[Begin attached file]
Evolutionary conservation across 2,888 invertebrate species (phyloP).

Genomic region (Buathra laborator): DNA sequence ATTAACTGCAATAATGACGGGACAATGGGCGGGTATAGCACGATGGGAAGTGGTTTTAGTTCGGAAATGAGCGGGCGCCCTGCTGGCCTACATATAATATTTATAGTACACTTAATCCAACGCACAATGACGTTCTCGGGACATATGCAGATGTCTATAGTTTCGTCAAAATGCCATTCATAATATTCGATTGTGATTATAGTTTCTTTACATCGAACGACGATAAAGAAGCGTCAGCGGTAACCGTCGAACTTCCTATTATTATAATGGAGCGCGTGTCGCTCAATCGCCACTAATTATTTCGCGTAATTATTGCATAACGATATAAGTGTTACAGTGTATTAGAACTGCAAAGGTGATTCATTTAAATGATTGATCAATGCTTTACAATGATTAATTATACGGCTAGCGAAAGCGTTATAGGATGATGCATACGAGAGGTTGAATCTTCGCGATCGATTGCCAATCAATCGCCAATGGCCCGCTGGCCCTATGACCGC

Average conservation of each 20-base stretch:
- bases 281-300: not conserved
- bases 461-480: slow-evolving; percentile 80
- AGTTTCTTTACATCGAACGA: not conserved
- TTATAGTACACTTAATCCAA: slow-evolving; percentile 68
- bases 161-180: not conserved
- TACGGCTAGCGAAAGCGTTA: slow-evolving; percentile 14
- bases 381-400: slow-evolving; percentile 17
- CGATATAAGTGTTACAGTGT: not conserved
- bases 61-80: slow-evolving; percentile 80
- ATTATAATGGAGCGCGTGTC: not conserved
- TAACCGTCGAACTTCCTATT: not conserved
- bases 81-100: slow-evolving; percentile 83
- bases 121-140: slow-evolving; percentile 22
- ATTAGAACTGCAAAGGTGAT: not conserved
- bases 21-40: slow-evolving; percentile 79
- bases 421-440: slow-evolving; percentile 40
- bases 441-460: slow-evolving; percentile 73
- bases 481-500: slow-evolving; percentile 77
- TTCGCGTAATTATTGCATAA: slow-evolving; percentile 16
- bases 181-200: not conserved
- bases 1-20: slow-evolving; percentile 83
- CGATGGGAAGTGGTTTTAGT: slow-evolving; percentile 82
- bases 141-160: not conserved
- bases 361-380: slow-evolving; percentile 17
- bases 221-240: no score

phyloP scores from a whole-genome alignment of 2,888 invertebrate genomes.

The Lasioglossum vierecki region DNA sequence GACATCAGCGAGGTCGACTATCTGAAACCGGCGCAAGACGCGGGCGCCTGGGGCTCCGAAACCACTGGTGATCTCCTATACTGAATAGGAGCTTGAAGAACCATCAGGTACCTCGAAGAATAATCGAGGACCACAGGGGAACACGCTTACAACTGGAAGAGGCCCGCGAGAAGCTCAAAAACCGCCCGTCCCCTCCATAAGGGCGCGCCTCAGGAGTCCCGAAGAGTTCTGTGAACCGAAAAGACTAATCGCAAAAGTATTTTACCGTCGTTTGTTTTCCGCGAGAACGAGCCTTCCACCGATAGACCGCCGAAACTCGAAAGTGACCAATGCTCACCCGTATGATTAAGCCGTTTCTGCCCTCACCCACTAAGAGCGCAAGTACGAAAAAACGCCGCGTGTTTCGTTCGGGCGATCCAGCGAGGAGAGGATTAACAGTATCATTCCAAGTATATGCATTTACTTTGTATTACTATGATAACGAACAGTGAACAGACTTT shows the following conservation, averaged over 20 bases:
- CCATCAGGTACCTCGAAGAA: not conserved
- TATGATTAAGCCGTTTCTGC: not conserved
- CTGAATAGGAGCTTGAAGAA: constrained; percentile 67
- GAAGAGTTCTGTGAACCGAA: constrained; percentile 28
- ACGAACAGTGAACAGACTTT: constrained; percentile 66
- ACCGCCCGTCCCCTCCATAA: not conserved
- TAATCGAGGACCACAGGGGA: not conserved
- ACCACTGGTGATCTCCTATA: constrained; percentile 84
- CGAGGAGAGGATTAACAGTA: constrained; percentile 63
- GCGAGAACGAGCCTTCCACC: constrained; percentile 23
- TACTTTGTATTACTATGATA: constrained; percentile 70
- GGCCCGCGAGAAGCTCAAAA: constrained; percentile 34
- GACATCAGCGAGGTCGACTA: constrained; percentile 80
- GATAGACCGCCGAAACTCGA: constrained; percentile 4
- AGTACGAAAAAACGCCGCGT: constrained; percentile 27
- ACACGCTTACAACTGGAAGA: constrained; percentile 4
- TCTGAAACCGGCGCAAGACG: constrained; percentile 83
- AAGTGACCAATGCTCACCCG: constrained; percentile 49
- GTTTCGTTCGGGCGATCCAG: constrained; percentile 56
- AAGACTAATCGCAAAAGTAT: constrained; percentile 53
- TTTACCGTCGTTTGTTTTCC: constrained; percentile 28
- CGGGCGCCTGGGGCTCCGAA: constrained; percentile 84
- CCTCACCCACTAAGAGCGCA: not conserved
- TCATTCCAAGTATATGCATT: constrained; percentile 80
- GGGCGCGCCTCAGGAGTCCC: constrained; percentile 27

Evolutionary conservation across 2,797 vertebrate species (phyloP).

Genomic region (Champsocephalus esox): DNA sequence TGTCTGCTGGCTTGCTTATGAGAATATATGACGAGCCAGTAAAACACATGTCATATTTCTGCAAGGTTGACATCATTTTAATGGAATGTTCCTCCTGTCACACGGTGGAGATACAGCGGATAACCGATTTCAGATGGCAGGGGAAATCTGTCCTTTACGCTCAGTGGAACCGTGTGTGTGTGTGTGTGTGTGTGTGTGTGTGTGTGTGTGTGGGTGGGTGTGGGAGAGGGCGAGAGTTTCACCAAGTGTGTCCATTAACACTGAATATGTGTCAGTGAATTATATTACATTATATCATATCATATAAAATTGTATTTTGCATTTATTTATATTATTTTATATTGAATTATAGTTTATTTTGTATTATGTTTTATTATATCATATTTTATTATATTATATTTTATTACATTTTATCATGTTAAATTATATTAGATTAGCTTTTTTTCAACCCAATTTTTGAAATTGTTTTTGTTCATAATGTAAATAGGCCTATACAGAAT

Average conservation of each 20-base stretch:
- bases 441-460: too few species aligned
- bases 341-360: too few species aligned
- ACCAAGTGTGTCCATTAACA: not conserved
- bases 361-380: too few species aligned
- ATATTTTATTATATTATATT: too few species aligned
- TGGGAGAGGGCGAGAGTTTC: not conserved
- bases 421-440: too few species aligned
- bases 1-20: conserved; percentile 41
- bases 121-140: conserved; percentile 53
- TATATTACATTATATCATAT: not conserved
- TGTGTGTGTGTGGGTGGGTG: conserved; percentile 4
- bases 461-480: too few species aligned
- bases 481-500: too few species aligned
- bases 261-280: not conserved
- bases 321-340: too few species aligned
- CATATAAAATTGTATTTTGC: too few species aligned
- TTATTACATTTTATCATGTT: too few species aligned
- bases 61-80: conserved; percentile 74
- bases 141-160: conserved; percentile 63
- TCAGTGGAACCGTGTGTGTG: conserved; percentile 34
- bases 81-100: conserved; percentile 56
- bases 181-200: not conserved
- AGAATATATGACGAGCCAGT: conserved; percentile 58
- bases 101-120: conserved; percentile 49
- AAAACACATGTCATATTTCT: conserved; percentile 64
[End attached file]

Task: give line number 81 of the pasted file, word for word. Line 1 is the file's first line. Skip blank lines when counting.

- AGAATATATGACGAGCCAGT: conserved; percentile 58